Perfume is one of those films I desperately wanted to work, but ultimately, no matter how I tried to fit its pieces together in my head could not make a coherent peace with.
Perfume is the story of a boy, Jean-Baptiste, who is born with an extraordinary sense of smell. Desperately wanting to preserve the smell of a girl he has accidentally murdered, he endeavors to become a perfumer and embarks on a series of murders to create a perfect and powerful perfume made from the scents of 13 girls (3 chords of 4 scent notes, plus a thirteenth, the magical one to bind them all together).
Jean-Baptiste’s story is a compelling one, thanks largely to the strange, scuttling and nearly mute performance of Ben Whishaw who manages to make Jean-Baptiste both an innocent and a dangerous obsessive. Without such fine work from Whishaw, Perfume may well have been unwatchable in its many distracting and contradictory flaws.
Among Perfume‘s many problems is its inability to settle on a tone. Is this a dark fairytale? Is it magical realism? Is it a cautionary tale? Historical drama or romance? Quick cuts to various scenes of odiferous grotesquerie and an excellent voiceover open Perfume, and it seems, at first that we’re bound for something very serious that’s fully willing to embrace the discomfort of discussing smell, both good and bad. This promising, if difficult, opening is soon utterly pushed a side by an intolerable performance by Dustin Hoffman as an Italian perfumer. His accent isn’t just terrible, but inconsistent and his mannerism absurd. Is it bad acting or bad directing? It’s unclear, but it’s the first of Perfume‘s massive and poorly handled tonal shifts.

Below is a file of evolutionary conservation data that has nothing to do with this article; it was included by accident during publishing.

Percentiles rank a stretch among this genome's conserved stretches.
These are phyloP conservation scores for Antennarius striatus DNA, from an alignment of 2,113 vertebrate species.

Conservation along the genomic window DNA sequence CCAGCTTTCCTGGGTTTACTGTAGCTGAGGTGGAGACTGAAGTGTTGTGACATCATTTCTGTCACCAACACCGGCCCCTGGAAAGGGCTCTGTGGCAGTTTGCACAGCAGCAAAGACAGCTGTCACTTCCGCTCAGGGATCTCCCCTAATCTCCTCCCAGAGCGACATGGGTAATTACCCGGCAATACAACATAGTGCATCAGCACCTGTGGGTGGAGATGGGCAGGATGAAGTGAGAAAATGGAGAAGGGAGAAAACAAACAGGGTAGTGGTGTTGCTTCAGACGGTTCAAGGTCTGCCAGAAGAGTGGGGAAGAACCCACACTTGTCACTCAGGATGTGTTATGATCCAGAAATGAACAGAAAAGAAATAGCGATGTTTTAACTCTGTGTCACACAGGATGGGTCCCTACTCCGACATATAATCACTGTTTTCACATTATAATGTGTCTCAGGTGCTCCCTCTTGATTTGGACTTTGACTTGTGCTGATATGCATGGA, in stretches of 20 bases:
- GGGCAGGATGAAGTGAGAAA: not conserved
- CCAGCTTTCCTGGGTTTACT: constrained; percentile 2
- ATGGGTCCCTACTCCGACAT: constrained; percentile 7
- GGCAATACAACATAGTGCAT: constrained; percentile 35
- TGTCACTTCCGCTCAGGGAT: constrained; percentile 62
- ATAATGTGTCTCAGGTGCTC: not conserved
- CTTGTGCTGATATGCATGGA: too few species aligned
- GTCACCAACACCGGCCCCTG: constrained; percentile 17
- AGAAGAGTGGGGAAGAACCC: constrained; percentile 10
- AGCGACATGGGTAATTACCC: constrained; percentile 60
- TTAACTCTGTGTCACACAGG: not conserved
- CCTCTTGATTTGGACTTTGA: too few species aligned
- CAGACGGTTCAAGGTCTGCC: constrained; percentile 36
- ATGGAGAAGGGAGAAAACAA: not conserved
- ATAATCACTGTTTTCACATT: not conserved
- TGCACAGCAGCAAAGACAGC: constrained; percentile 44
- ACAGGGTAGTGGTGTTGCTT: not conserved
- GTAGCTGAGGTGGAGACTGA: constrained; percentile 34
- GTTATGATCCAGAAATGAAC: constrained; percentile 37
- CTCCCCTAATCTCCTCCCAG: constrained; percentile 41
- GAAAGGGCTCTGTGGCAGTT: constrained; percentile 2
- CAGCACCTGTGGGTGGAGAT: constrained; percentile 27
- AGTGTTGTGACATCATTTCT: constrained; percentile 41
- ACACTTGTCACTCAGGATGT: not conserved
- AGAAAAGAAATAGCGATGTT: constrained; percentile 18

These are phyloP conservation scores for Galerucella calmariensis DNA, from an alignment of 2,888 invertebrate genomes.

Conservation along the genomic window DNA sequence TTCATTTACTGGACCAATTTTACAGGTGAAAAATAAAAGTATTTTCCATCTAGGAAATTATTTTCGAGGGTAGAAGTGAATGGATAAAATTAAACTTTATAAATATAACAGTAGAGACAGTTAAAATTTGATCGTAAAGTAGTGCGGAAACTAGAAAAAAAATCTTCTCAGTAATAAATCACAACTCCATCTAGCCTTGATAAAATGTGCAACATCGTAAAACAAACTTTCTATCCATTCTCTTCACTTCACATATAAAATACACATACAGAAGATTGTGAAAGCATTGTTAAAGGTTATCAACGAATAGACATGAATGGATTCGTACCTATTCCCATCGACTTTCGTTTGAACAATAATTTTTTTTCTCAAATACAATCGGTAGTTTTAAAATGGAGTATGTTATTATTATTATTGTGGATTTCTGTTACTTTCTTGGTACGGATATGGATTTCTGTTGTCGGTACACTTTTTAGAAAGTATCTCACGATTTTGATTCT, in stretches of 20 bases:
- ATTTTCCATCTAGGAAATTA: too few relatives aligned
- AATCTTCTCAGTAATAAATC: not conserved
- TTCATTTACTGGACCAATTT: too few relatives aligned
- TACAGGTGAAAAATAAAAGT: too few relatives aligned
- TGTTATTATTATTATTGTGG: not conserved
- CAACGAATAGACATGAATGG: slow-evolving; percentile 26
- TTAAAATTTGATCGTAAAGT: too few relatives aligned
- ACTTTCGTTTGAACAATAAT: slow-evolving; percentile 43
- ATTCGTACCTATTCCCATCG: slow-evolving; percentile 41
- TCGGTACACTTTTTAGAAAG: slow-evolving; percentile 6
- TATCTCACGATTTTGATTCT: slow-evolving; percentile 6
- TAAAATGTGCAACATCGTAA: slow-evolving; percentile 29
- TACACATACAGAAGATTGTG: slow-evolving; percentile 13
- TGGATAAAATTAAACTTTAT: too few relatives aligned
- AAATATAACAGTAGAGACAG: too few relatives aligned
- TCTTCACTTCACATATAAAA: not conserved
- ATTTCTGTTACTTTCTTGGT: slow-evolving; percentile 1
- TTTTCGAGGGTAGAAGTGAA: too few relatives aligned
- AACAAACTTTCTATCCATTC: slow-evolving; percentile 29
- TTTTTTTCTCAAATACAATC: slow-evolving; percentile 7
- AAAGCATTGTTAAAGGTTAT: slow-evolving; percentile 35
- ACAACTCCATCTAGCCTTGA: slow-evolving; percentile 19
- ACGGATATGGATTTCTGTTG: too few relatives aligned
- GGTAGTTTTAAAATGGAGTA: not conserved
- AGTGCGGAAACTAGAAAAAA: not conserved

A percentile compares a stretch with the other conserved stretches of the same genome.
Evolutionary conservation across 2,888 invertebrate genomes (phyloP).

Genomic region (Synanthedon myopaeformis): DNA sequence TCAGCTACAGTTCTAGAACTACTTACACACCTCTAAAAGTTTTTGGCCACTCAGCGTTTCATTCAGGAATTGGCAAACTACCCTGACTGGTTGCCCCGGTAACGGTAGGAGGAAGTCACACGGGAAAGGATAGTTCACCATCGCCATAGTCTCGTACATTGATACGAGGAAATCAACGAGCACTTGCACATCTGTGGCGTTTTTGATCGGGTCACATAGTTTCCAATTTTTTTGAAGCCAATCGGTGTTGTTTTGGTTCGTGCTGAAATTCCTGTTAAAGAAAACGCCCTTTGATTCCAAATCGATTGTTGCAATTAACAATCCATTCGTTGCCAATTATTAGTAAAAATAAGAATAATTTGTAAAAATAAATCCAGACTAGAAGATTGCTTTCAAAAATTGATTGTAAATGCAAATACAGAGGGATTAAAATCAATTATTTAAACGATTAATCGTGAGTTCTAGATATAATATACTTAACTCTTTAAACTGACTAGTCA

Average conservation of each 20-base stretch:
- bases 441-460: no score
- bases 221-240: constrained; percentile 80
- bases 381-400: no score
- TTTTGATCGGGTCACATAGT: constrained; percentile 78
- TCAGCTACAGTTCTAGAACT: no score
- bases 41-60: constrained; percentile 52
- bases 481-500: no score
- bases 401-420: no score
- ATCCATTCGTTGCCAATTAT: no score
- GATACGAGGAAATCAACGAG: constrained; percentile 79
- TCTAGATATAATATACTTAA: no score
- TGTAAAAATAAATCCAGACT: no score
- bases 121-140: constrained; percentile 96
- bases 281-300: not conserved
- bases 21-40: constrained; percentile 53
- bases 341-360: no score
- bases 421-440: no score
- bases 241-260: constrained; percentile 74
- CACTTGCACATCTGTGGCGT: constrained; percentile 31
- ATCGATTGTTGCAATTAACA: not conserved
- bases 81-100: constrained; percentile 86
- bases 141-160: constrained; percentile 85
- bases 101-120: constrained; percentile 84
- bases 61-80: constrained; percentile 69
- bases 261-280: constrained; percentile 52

Other problems, that might be less noticeable to a less punctilious film-goer, include the accidental strangulation of Jean-Baptiste’s first victim (death by suffocation isn’t that quick or that not noticeable), massive anachronisms in costumes and custom, and poor science on the subject of perfuming itself. And with the exception of costuming, these are not subjects on which I hold significant knowledge, but any thinking person in pondering how they are presented has to go “but that makes no sense!”
When Alan Rickman shows up in the second half of Perfume, it’s a disappointment. The character (the father of the victim Jean-Baptiste wants most, because she visually resembles that first girl he killed — how are looks and scent possibly related?) is underwritten and Rickman is clearly just there to do what he does so inimitably, that is talk very slowly in a very menacing way about the terrible things he’s going to do to someone. It’s as effective as ever, but it’s a waste of an acting talent.
Perfume ends as it begins at the scene of Jean-Baptiste’s execution for his crimes. And execution which, with the power of his perfume goes far differently than expected. Here Perfume had a real chance to make a statement, be uplifting or condemning or even bring in a hint of the supernatural (which is the only thing that would explain certain other facts we get in the course of the film, but I don’t think there’s supposed to be a supernatural element to the story, I think those are just mistakes). Alas though, we get a big dose of anachronistic heightened reality and our drama is transformed once again, this time into an absurdist fairytale for adults, that is not so enticing as it should be (I must also note irritably that when the most powerful aphrodisiac in the world is unleashed apparently the world is populated merely with heterosexual couples and lesbians. It’s a little quibble, but exactly the sort of little quibble that run rampant all over this film).
Sadly, it is also at this point that the voiceover, so effective in other parts of Perfume, lets us down, by implying that Jean-Baptiste has acquired a worldliness on his journeys, but there is no evidence of that in what we have just seen and it weakens those parts of the film that do succeed in catching our attention and even charming us.
Perfume is interesting and may be worth renting for those with particular interest in the story or the struggle to tell stories of this nature, but prepare to be disappointed.